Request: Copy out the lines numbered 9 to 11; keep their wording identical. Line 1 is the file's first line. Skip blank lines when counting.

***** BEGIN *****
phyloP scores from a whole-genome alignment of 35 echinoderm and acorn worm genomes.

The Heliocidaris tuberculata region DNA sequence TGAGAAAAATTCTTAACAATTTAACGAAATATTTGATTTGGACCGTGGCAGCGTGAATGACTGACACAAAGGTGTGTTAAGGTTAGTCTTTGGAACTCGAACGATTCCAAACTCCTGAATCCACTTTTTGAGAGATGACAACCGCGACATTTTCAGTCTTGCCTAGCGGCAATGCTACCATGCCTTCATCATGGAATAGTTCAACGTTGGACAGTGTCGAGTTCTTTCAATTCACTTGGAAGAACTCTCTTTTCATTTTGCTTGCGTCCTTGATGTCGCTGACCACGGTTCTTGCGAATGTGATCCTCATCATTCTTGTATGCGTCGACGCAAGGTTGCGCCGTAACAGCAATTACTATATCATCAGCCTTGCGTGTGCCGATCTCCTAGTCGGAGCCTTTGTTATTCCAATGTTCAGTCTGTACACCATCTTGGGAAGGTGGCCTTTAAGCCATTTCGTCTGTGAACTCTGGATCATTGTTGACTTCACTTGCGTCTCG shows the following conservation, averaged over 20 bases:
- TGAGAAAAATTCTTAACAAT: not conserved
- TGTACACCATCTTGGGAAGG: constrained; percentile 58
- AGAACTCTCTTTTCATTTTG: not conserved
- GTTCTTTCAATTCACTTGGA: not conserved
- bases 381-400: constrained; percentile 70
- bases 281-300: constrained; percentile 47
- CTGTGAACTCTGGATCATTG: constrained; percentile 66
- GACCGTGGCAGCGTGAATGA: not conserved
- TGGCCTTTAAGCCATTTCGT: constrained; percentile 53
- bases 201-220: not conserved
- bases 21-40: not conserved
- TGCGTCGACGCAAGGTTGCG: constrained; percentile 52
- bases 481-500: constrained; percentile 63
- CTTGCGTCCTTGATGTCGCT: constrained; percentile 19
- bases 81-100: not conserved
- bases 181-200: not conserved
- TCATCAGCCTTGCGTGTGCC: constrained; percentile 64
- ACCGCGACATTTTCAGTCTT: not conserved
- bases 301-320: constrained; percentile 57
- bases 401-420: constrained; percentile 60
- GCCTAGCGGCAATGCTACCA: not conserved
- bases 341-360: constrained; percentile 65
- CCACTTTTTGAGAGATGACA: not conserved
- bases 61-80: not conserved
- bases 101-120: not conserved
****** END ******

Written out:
- CTGTGAACTCTGGATCATTG: constrained; percentile 66
- GACCGTGGCAGCGTGAATGA: not conserved
- TGGCCTTTAAGCCATTTCGT: constrained; percentile 53